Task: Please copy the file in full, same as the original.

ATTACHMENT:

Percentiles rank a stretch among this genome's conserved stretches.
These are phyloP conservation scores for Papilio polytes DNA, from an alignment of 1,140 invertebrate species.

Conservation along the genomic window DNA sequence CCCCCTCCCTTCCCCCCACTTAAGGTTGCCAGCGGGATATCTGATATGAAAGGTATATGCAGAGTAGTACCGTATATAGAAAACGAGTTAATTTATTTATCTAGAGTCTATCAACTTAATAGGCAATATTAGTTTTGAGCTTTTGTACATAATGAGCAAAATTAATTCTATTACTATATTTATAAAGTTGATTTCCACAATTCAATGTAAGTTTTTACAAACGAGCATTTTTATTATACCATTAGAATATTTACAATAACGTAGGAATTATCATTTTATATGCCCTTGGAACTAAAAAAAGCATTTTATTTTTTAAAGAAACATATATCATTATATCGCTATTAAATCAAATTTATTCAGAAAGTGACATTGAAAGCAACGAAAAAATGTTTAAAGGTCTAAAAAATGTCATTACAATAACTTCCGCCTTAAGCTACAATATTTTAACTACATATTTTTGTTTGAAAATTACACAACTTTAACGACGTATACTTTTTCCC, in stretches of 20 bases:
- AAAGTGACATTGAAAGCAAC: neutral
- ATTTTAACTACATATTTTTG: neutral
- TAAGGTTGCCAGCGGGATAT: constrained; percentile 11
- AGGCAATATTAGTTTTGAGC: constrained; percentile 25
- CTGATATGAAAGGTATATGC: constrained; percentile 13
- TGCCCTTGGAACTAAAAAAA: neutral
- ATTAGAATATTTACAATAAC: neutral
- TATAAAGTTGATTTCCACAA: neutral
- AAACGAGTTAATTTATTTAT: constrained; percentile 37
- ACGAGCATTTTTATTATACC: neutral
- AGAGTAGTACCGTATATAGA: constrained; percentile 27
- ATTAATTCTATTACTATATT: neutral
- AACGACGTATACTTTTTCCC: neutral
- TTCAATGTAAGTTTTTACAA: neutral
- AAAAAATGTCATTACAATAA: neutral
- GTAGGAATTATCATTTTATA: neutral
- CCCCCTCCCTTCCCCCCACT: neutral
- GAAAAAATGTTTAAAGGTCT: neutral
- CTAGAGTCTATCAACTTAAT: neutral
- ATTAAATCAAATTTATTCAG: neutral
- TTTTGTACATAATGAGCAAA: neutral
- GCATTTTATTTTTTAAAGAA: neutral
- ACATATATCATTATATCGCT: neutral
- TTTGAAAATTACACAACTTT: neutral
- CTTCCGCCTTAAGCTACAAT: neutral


Percentiles rank a stretch among this genome's conserved stretches.
These are phyloP conservation scores for Papilio polytes DNA, from an alignment of 1,140 invertebrate species.

Conservation along the genomic window DNA sequence CCCCCTCCCTTCCCCCCACTTAAGGTTGCCAGCGGGATATCTGATATGAAAGGTATATGCAGAGTAGTACCGTATATAGAAAACGAGTTAATTTATTTATCTAGAGTCTATCAACTTAATAGGCAATATTAGTTTTGAGCTTTTGTACATAATGAGCAAAATTAATTCTATTACTATATTTATAAAGTTGATTTCCACAATTCAATGTAAGTTTTTACAAACGAGCATTTTTATTATACCATTAGAATATTTACAATAACGTAGGAATTATCATTTTATATGCCCTTGGAACTAAAAAAAGCATTTTATTTTTTAAAGAAACATATATCATTATATCGCTATTAAATCAAATTTATTCAGAAAGTGACATTGAAAGCAACGAAAAAATGTTTAAAGGTCTAAAAAATGTCATTACAATAACTTCCGCCTTAAGCTACAATATTTTAACTACATATTTTTGTTTGAAAATTACACAACTTTAACGACGTATACTTTTTCCC, in stretches of 20 bases:
- AAAGTGACATTGAAAGCAAC: neutral
- ATTTTAACTACATATTTTTG: neutral
- TAAGGTTGCCAGCGGGATAT: constrained; percentile 11
- AGGCAATATTAGTTTTGAGC: constrained; percentile 25
- CTGATATGAAAGGTATATGC: constrained; percentile 13
- TGCCCTTGGAACTAAAAAAA: neutral
- ATTAGAATATTTACAATAAC: neutral
- TATAAAGTTGATTTCCACAA: neutral
- AAACGAGTTAATTTATTTAT: constrained; percentile 37
- ACGAGCATTTTTATTATACC: neutral
- AGAGTAGTACCGTATATAGA: constrained; percentile 27
- ATTAATTCTATTACTATATT: neutral
- AACGACGTATACTTTTTCCC: neutral
- TTCAATGTAAGTTTTTACAA: neutral
- AAAAAATGTCATTACAATAA: neutral
- GTAGGAATTATCATTTTATA: neutral
- CCCCCTCCCTTCCCCCCACT: neutral
- GAAAAAATGTTTAAAGGTCT: neutral
- CTAGAGTCTATCAACTTAAT: neutral
- ATTAAATCAAATTTATTCAG: neutral
- TTTTGTACATAATGAGCAAA: neutral
- GCATTTTATTTTTTAAAGAA: neutral
- ACATATATCATTATATCGCT: neutral
- TTTGAAAATTACACAACTTT: neutral
- CTTCCGCCTTAAGCTACAAT: neutral